A slow turnout for Saturday’s 2018 Democratic primary saw 3,749 voters turning in ballots as of 3 p.m., according to numbers provided by the Election System of the Virgin Islands, and still counting.
That number is about 11 percent of the 32,406 registered Democrats in the territory, 15,511 on St. Thomas, 15,825 on St. Croix and 1,070 on St. John.
The polls remain open until 7 p.m.
As of 10 a.m., three hours after the polls opened, some 647 voters had cast their votes in the St. Croix, while some 630 voted on St. Thomas and St. John. By 12 p.m., those numbers went up to 1,176 for St. Thomas and St. John, and 1,157 for St. Croix.
As of 3 p.m., some 1,920 voters cast their ballots on St. Thomas and St. John, and 1,829 on St. Croix.
The University of the Virgin islands Sports and Fitness Center on St. Thomas – a new polling station that serves Gladys Abraham Elementary School, Ulla Muller Elementary and Addelita Cancryn Junior High – saw a combined number of 109 voters as of 10 a.m. on Saturday.
“It’s a fair amount, considering we had early voting,” said Donna M. Phillip, who is serving her fourth election as a polling judge. “Usually between the hours of 12 noon and 2 p.m. is a big push.”
Jasmine John, supervisor at the Juanita Gardine polling station on St. Croix, said it was a slow turnout, with 61 ballots cast as of 10 a.m., increasing to around 102 by the 12 p.m. count.
At the Lockhart Elementary School, four polling stations shared a packed space: Winston Raymo Recreational Center, Oswald Harris Court, Charlotte Amalie High School Gym and Joseph Sibilly Elementary School. Jacqueline Callwood, poll judge for CAHS gym, said turnout as of noon was relatively low but she expected more voters trickling in as the day progressed.
“Voters normally come in on their lunch hour between 12 p.m. to 1 p.m. when they have time off and they could come from their jobs and get to vote, and then they return to work,” said Callwood.
According to poll judges, the lower turnout compared with the numbers for the 2016 primary election day could be due to voters taking advantage of the early voting period. When early voting ended on July 25, a total of 3,521 voters had cast their ballots: some 1404 voted on St. Croix; 2,038 on St. Thomas; and 79 on St. John, according to the Election System. Those numbers combined with the 3 p.m. tally brings the total of votes cast so far to 7,270 votes, or about 22 percent of the territory’s registered Democrats.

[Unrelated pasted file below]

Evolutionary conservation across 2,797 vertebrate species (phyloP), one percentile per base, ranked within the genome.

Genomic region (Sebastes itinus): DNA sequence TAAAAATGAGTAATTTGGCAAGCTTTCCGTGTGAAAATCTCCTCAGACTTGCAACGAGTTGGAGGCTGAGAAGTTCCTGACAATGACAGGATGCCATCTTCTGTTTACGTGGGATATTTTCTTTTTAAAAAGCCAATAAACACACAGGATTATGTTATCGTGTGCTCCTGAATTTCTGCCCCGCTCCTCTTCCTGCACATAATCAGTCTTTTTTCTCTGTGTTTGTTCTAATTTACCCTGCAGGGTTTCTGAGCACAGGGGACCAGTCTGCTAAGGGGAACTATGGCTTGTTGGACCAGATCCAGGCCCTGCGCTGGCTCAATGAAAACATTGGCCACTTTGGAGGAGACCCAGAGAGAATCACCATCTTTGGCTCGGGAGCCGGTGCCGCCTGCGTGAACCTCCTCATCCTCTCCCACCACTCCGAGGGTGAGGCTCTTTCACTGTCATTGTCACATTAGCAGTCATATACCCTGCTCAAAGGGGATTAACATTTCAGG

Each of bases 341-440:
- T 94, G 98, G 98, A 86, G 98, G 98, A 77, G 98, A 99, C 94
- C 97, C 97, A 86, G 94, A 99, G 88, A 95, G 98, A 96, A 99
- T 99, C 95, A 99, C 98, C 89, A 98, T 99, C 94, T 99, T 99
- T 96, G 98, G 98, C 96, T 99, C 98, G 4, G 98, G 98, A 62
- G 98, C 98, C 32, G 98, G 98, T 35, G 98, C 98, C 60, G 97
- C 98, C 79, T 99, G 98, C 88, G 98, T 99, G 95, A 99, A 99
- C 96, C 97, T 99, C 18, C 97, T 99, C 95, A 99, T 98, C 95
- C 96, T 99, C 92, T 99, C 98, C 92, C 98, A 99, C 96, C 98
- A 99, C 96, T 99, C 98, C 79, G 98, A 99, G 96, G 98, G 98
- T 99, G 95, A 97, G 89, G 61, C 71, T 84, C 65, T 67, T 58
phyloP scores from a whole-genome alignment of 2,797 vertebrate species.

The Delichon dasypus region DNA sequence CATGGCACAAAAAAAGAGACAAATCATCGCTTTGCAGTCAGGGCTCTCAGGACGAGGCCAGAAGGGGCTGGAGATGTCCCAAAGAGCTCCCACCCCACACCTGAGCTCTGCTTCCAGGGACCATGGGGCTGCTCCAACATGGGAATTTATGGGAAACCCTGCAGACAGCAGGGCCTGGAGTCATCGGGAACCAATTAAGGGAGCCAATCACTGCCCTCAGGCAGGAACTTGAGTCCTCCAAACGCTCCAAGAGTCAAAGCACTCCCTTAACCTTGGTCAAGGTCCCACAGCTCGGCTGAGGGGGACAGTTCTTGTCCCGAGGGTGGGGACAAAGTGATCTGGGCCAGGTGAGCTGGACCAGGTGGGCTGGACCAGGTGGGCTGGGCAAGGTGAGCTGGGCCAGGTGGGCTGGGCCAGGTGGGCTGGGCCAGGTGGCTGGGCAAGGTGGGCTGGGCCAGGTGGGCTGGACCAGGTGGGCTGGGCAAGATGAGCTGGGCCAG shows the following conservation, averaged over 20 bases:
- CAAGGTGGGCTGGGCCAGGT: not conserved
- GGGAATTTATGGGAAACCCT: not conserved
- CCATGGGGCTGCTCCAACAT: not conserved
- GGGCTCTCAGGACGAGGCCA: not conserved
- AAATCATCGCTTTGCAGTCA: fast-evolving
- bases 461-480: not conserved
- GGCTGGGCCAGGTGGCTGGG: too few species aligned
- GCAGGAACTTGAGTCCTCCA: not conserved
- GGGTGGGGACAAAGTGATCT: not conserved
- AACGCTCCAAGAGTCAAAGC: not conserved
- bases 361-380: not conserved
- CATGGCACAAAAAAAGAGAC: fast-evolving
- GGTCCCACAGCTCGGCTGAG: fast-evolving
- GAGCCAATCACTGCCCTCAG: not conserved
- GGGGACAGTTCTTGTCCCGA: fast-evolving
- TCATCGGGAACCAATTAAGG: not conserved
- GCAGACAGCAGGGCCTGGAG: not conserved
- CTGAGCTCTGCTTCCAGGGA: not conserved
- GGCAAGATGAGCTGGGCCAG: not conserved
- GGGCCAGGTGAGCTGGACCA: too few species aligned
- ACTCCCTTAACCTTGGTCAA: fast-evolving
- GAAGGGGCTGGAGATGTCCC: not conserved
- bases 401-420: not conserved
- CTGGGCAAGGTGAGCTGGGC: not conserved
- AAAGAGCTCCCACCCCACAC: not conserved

“The early voting, a lot of people caught on to that and the convenience of voting early and not having to stand in line, so that’s a plus. It’s a good thing,” said Phillip, who added that by the end of the day, she expected a combined number of a little more than 1,000 ballots cast in the UVI Sports and Fitness polling station.
St. Croix voter Darwin Simmonds, meanwhile, simply said the turnout was slow because it was the primaries.
“I look forward to the general election with more voters,” said Simmonds.
Minor Issues at the Polls
Voters seemed to encounter the same problems in the voting process as the last few election cycles, when the Election System began using the DS200 tabulators. Some voters at Lockhart Elementary ended up with spoiled ballots because they either did not completely shade the bubbles next to candidates’ names or marked them with checks instead of shading them. In such cases, the DS200 would not accurately record the votes.